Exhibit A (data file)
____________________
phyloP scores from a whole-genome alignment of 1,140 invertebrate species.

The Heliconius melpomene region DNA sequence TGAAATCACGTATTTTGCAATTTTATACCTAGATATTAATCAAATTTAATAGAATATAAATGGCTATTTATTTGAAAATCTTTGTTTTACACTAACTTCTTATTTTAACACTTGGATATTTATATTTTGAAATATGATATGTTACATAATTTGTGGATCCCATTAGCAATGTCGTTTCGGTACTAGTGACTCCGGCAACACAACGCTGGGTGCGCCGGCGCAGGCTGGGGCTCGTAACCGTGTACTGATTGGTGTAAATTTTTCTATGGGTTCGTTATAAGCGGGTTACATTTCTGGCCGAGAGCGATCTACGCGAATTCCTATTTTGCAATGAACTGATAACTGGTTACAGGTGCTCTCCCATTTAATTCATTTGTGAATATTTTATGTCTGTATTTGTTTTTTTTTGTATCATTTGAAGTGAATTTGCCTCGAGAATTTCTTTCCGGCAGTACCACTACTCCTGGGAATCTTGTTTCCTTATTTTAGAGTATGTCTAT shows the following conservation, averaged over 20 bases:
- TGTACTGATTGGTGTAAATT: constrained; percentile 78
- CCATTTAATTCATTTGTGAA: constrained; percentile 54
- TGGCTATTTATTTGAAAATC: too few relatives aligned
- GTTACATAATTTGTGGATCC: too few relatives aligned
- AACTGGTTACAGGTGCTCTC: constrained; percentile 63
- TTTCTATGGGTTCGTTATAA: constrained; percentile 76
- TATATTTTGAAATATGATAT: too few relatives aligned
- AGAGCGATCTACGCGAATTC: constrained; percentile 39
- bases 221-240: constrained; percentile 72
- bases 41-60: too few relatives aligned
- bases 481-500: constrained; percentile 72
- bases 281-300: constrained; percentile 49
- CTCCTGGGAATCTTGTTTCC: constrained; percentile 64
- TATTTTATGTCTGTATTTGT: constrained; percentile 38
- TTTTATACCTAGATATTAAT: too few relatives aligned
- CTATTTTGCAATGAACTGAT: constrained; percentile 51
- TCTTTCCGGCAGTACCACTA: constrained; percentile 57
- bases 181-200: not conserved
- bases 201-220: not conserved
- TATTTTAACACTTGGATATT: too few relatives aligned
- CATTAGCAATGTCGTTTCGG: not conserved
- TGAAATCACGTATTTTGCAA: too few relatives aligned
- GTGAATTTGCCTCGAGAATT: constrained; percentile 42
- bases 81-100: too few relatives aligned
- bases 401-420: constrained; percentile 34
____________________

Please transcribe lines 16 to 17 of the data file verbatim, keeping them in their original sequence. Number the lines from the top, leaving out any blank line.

- TATTTTATGTCTGTATTTGT: constrained; percentile 38
- TTTTATACCTAGATATTAAT: too few relatives aligned